Jan 2, 2012

Back to Basics: Healthy Eating 101

Hooray for the new year!

Hooray for new opportunities and new beginnings!

Hooray for New Years resolutions! Okay, maybe not for me anyway. I've never been one to set "New Years resolutions", but I definitely appreciate the feeling of joy and liberation that comes with deciding NOW is the time to make a change. If you overdid it this holiday season and need a "new beginning" with your diet, don't worry, you're not alone. Too many cookies? Too little exercise? Haven't seen a salad in a while? No worries, let the change begin.

Enter, healthy food.

The best way to purify your body of excess poundage and all those rich, calorie-laden foods is to eat a healthy diet. Pretty simple, really. No detoxes or juice fasts. No vegan or fruitarian diets. No protein powder or supplements necessary. Because of all the misinformation available in nutrition, very few people clearly understand the basics of a healthy diet. Today, we're talking nutrition based on science, not fads.

A healthy diet of about 2,000 calories per day consists of the following (some examples included):

What to Eat
  • Whole grains - 100% whole wheat bread, cereal, pasta, oats, quinoa and brown rice
  • Lean protein - poultry, fish, eggs, red meat (with very little fat "marbled" throughout)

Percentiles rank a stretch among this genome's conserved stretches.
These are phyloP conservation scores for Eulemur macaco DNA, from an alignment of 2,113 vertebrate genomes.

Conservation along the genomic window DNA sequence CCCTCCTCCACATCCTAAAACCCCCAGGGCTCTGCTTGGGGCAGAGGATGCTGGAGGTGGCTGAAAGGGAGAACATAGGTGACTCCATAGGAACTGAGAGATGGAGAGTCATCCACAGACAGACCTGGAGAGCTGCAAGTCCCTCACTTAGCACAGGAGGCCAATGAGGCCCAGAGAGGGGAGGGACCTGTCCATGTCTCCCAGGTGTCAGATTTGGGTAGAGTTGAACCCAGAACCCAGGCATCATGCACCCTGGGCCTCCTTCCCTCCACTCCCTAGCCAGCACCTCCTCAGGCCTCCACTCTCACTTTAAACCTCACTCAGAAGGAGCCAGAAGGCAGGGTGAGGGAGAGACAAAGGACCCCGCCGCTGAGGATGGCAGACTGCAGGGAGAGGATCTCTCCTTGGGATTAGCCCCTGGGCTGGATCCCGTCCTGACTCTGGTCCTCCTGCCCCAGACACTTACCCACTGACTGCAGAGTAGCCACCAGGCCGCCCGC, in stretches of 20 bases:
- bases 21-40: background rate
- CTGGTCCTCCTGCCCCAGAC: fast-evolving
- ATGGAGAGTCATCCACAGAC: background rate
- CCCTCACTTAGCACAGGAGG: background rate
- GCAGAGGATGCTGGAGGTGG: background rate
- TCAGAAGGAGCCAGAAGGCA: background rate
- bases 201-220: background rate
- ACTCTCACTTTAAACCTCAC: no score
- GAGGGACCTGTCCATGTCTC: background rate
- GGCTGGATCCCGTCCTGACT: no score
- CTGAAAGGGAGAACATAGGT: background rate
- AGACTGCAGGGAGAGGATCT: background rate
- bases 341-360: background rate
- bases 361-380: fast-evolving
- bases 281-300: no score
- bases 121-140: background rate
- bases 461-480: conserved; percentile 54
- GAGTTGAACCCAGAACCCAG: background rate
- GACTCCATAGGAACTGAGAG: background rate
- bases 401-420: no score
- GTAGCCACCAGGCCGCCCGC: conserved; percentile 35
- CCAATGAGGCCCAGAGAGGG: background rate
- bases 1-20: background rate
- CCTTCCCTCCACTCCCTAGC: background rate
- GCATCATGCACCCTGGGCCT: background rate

• Fruits - raw, frozen, dried or canned (with no or minimally added sugar)
  • Vegetables - raw, frozen, canned (with no or minimally added salt)
  • Low-fat dairy - fat-free or low-fat yogurt, cheese, cottage cheese and milk
  • Healthy fats - olive oil, canola oil
According to the USDA, the daily serving recommendations for these food groups are: about 6 oz. of grains (half of them whole grain), 2 1/2 cups of vegetables, 2 cups of fruit, 5 to 6 oz. of meat or beans, 3 cups of low-fat dairy and about 7 tsp. of healthy fats. If you're like most Americans, you may not be eating enough fruits, vegetables, whole grains and low-fat dairy products.

So why include these in you diet? These foods and the quantity recommended provide the correct amount of calories, protein, carbohydrates, fat, vitamins and minerals that most people need in a day. Here is an example of how to include these foods in the correct amounts in your daily diet:

  • Breakfast: 1 to 2 oz. of wheat flakes, 1 cup of reduced fat milk, 1 tangerine. 
  • Snack #1: 1 slice of 100% whole wheat toast and a half a banana.
  • Lunch: 1 to 2 oz. of quinoa, 1 cup mixed vegetables, 2 to 3 oz. chicken breast, 2-3 teaspoon of olive oil and vinegar dressing for drizzling on top of chicken and vegetables, and 1 cup of low-fat/low-sugar yogurt
  •  Snack #2: 1/2 slice of pita bread, 1/2 cup baby carrots and 1 tablespoon of hummus dip. 
  •  Dinner: 1 to 2 oz. brown rice, 2 to 3 oz. grilled salmon, 1 cup salad, 1 to 2 teaspoon dressing for salad, 1 cup of reduced fat milk, and 1/2 cup fresh melon for dessert.

Here's another way to create a healthy plate from the USDA. I've shown this before, but I really like how it's simple, useful and easy to use. Print it and keep on your fridge for an easy reminder of how to eat healthy.  

No comments:

Post a Comment